Dissatisfaction with physical appearance is a growing trend among both men and women and is steadily affecting younger and younger people. Bedford and Johnson (2006) compared body image concerns in younger and older women, and their study revealed no age-related differences in body dissatisfaction. Similar findings were reported by Reel (2000), who discovered that although no significant differences existed among women of various ages, women who were 40 to 59 years old reported the highest body dissatisfaction.

It’s Not Just About Dieting
But where does body dissatisfaction start? The influencing factors of weight-related and body image issues are complex. Eating disorders and obesity are caused by many factors that interact with each other. Individual characteristics, including genetics and temperament, family dynamics, peer influences, community factors, and societal norms, may play various roles in causing weight-related issues and body dissatisfaction. Whatever the factors that start body dissatisfaction, the consequences for an individual are profound.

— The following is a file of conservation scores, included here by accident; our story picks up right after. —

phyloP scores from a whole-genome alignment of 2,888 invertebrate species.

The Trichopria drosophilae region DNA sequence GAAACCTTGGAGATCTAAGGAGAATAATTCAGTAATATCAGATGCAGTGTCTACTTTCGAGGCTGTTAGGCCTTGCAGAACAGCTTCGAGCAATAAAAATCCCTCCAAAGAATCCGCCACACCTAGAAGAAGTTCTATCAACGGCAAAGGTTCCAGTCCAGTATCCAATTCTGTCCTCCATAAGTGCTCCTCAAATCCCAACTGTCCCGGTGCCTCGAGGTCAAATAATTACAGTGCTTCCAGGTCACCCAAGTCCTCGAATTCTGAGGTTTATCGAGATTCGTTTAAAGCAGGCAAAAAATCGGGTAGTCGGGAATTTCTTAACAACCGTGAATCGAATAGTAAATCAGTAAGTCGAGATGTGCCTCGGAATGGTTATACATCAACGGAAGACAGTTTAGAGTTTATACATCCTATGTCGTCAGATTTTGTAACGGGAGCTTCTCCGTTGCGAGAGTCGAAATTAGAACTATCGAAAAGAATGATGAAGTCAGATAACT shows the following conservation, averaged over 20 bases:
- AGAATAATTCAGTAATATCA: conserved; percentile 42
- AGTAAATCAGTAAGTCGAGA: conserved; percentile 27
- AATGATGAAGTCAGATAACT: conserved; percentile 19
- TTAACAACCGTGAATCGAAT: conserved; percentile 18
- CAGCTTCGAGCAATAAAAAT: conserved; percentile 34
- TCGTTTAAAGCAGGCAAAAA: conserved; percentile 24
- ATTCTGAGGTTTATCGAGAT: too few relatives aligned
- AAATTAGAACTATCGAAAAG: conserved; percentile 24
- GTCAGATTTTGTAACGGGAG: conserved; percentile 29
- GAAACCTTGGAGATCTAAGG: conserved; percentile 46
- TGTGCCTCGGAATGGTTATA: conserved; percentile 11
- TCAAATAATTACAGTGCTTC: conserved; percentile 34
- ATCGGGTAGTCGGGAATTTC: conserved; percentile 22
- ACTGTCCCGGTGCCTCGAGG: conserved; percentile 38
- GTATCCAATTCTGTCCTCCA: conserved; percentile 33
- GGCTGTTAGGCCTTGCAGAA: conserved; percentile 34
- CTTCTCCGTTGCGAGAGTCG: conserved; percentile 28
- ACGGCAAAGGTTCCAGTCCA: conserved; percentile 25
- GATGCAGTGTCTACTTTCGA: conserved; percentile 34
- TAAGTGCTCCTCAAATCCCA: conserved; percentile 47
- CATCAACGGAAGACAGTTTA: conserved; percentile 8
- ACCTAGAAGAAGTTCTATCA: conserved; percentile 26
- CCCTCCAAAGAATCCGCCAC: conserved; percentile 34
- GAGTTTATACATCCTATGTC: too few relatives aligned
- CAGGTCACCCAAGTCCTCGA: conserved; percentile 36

Numerous research studies have confirmed that body dissatisfaction is closely linked to self-esteem in adolescents, more so than in adults. Thus, if a teen is struggling with body dissatisfaction, it may interfere in the development of that person’s self-concept and sense of identity. Regardless of our level of sensitivity to our own imperfections, vulnerability to criticism increases during the developmental years as puberty leads to rapid physical and emotional changes. Children are often confused by the social constructs of the narrow standard of beauty projected. Teen girls often make statements such as “Those images are living inside of me; how am I supposed to be feminine without being overly sexual?” or “How do I see my strengths apart from my looks?”